Superstar DJ and godfather of the Detroit techno movement, Derrick May’s  life as a solo performing artist propels him on a trajectory of almost  constant trans-global travel. For 30 years he has quietly, methodically, obsessively photographed his journeying and the dance events that  punctuate it.

An avid collector of classic cameras and vintage optics, May is  drawn to the convenience and immediacy of new generation pocket portable cameras. Shooting from plane, train, taxi or on foot,  in a prolific stream of  stills and  video  he documents futuristic architecture, the distorted time-space of international travel, the opulence of big city  hospitality, and the fleeting high-tech escapism of dance club  night-time worlds.

Much like his music, Mays  images  are spontaneous, unselfconscious, sensual  and technically raw. His  style is free, slightly rough, funky with a hi tek sensibility. A quick eye for composition elevates his work  above the level of a celebrity performers travelog. A sense of space and rhythm shows May is a  practiced observer with  an intuitive feel  for connected movement, creating bold  compositions with  visual counter-point, and spatial rhythms add a musical quality to a visual  sensibility that is  profoundly  techno. Moments of stillness are rare. Unpopulated architectural studies reverberate with the  ambience of  imminent departure. A feeling of constant motion pervades  fleeting moments observed in a transient cyclic narrative of departure from Detroit, through  artificial landscapes and time fragmented, then back to Detroit. The effect is  simultaneously futurist and nostalgic, ecstatic and tragic.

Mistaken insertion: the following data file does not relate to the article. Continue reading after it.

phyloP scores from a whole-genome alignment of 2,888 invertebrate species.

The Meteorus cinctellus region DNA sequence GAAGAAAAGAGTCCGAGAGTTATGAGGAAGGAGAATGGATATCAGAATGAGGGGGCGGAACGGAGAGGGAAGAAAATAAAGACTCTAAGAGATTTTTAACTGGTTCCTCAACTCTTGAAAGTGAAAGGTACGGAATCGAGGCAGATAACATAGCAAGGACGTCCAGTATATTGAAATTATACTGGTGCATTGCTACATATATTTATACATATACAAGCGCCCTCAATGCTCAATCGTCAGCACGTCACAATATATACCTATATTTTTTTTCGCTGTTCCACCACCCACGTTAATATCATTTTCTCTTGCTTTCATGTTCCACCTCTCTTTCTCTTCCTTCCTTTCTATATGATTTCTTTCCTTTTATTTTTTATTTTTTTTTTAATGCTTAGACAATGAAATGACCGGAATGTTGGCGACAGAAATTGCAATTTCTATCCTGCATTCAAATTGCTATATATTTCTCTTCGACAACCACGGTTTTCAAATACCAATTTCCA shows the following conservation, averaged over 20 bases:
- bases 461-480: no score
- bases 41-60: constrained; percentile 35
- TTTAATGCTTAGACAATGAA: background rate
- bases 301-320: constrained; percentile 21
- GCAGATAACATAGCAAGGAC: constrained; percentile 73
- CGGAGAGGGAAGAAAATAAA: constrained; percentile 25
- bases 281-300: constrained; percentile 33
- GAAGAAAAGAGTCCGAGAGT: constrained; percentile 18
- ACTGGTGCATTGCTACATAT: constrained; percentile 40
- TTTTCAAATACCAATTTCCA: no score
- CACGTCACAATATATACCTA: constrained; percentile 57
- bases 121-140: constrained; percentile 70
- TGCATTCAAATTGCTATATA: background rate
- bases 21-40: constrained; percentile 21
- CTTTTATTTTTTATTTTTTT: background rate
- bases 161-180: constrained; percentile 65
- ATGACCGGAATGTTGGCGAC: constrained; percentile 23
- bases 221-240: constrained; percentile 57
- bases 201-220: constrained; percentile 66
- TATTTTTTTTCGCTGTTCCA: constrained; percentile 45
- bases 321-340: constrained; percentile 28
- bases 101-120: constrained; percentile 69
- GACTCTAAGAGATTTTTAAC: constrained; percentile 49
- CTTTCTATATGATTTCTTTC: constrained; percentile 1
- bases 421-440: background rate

In moments captured  at home with  family, backdropped by the dystopic  wasteland of urban Detroit, the contrast between  worlds  is tangible,  at times alarming, and these images are among  the most poignant.

At the climax of his journeying , magic occurs in moments  mid-performance, the gaze is turned onto his audience, capturing  Derrick Mays  unique  viewpoint  from the centre stage of  global dance club culture.

In 2010 May asked  Mike Weston take a production role  bringing  this major body of  image work to public eyes.  In 2012 Weston  produced   the first Transience:Fragmented Time  series of  experimental photo-montage  works created from Mays images. A selection  of prints were exhibited  at 2012  Detroit  Backpack festival. Creative directions forged  in this develoment  seeded further design and  a video   teaser created with Tom Ludvigson  for    Karim Sahraoui’s   “The Eternal EP”.(Transmat MS200 ).